by Mark Cartwright
We've identified these texts as great options for text pairings based on similar themes, literary devices, topic, or writing style. Supplement your lesson with one or more of these options and challenge students to compare and contrast the texts. To assign a paired text, click on the text to go to its page and click the "Assign Text" button there.
When I Have Fears That I May Cease to Be
- John Keats
John Keats (1795-1821) was an English Romantic poet whose reputation grew after his death. This poem, though written in 1818, was first published posthumously in 1848. In it, a speaker shares desires for the future as well as fears.Pair “Pompeii” with “When I Have Fears That I May Cease to Be” and ask students to discuss how the two texts approach death using different genres, tones, and techniques. What is the difference between approaching death in a literary or informational manner? Were there surprising similarities between the two texts?
Women in Ancient Rome
- BirdBrain History
“Women in Ancient Rome” is an informational text that describes daily life in ancient Rome for both wealthy and poor women.Pair “Pompeii” with “Women in Ancient Rome” and ask students to use both texts to discuss daily life for the average citizen in the Roman era. How do these texts, with their different perspectives, contribute to a more comprehensive view of life in the ancient empire?
Indus Valley Mysteries
In “Indus Valley Mysteries,” this informational text explores the advanced and peaceful ancient civilizations found in the Indus River Valley.Pair “Pompeii” with “Indus Valley Mysteries” and ask students to discuss how archaeology teaches people today about ancient societies. What lessons can we learn not only about those societies, but about people and ourselves in reading these texts?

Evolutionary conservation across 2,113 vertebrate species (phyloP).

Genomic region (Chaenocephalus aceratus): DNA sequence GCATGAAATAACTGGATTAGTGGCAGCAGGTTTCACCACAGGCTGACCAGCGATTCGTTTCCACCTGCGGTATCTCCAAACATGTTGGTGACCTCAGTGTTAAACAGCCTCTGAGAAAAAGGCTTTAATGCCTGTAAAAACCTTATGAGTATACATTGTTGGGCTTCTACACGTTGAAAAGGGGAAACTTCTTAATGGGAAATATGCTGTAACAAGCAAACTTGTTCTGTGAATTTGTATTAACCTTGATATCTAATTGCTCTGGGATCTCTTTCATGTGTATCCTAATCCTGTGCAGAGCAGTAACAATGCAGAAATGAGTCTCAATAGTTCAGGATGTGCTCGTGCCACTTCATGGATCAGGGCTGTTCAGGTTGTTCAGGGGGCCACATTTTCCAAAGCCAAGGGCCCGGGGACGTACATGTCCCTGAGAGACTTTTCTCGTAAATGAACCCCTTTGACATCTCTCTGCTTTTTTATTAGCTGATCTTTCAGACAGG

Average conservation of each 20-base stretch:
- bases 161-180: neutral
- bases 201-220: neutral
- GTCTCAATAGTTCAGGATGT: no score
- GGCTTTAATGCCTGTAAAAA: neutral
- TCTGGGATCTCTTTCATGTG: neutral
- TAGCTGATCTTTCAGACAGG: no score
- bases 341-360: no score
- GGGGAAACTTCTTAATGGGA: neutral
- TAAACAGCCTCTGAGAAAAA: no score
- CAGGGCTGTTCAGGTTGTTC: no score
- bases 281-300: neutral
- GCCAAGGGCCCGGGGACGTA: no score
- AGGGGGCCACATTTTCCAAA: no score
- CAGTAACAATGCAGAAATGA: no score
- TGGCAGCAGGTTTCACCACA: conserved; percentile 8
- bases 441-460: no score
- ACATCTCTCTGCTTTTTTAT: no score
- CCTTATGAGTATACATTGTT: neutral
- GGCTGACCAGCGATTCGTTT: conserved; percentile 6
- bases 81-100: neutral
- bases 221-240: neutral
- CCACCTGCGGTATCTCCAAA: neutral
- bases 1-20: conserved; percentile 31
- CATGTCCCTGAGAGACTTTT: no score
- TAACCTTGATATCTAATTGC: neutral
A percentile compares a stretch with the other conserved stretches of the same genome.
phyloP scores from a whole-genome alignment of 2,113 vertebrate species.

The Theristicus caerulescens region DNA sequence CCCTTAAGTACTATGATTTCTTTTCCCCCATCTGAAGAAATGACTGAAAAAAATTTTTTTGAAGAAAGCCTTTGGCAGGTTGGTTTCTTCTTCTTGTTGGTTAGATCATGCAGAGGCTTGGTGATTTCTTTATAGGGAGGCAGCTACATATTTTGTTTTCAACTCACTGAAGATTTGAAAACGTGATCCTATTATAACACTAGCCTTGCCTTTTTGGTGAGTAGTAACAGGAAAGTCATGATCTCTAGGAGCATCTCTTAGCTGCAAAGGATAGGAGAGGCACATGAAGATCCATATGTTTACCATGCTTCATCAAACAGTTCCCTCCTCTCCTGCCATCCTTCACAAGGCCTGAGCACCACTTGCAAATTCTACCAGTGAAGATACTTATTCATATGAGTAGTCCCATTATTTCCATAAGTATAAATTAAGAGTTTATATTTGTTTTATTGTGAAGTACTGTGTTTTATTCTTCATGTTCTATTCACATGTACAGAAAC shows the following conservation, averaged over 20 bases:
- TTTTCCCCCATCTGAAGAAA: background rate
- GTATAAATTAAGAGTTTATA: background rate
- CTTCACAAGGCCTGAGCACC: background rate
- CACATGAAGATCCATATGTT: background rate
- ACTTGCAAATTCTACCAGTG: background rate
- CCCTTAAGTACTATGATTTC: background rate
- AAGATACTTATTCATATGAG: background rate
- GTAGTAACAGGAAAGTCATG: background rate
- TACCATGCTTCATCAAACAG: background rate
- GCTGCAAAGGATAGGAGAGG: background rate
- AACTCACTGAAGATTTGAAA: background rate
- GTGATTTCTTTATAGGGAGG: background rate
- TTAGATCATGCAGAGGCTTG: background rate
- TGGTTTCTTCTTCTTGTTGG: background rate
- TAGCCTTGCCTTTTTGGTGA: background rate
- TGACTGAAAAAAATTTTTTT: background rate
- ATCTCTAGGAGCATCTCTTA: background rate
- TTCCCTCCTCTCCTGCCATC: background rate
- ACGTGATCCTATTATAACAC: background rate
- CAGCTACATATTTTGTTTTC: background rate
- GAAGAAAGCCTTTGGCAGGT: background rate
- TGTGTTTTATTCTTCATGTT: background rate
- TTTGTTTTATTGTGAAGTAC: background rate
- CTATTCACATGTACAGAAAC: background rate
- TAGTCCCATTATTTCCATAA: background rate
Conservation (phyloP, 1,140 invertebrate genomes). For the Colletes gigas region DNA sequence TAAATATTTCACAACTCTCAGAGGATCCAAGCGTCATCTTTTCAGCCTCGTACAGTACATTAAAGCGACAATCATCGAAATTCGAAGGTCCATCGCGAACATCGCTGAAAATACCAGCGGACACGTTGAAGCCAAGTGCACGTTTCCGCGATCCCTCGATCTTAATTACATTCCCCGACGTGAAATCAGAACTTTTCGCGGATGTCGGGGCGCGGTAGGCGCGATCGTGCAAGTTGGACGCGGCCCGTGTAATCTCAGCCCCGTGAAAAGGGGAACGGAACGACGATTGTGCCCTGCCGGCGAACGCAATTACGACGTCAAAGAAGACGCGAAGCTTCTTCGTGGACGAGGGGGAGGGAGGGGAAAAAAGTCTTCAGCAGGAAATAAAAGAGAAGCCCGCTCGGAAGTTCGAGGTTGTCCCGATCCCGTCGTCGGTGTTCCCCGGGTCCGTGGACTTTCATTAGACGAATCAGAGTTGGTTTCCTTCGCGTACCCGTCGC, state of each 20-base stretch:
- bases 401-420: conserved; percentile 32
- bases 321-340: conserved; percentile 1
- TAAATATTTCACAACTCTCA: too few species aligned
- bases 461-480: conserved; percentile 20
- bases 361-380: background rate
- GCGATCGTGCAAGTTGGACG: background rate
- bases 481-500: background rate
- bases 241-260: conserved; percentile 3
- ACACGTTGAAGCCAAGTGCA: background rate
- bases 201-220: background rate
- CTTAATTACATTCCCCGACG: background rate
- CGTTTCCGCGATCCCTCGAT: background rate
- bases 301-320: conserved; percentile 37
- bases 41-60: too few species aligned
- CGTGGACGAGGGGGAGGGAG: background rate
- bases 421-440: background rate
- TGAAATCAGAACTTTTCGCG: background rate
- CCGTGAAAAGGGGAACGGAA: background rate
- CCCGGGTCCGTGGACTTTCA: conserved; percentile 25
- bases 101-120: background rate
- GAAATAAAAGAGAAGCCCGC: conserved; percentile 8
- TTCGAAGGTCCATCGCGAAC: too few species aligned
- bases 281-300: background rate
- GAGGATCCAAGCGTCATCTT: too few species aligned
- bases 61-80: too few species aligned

Reports from the Ruins of the San Francisco Earthquake of 1906
- Various Authors
Two newspaper articles discuss the San Francisco earthquake of 1906. One, written amidst the flames of the city on fire, is full of despair, while the other, written a few days later, is full of hope.Pair “Reports from the Ruins of the San Francisco Earthquake of 1906” with “Pompeii” and ask students to contrast the two disasters. How do both texts address the emotional impact of the great loss of life in the disasters? What do the texts reveal about societies that live in dangerous places?
Plate Tectonics: Moving and Shaking
- National Geographic Society Staff
The informational text “Plate Tectonics: Moving and Shaking” explores what tectonic plates are and their different types of movement across the Earth.Pair “Pompeii” with “Plate Tectonics: Moving and Shaking” to provide students with an example of a volcano that was formed through the movement of tectonic plates. How do students think the tectonic plates moved to form Mount Vesuvius? How does “Pompeii” exemplify the power of moving tectonic plates?
Giant Volcanoes Lurk Beneath Antarctic Ice
- Beth Geiger
In the informational text “Giant Volcanoes Lurk Beneath Antarctic Ice,” Beth Geiger discusses 91 volcanoes that exist under the West Antarctic Ice Sheet.Pair “Pompeii” with “Giant Volcanoes Lurk Beneath Antarctic Ice” to provide students with information about another volcano and the effects of its eruption. What were the effects of Vesuvius’ eruption? How does this compare to what will happen if the volcanoes under the Antarctic ice sheet erupt?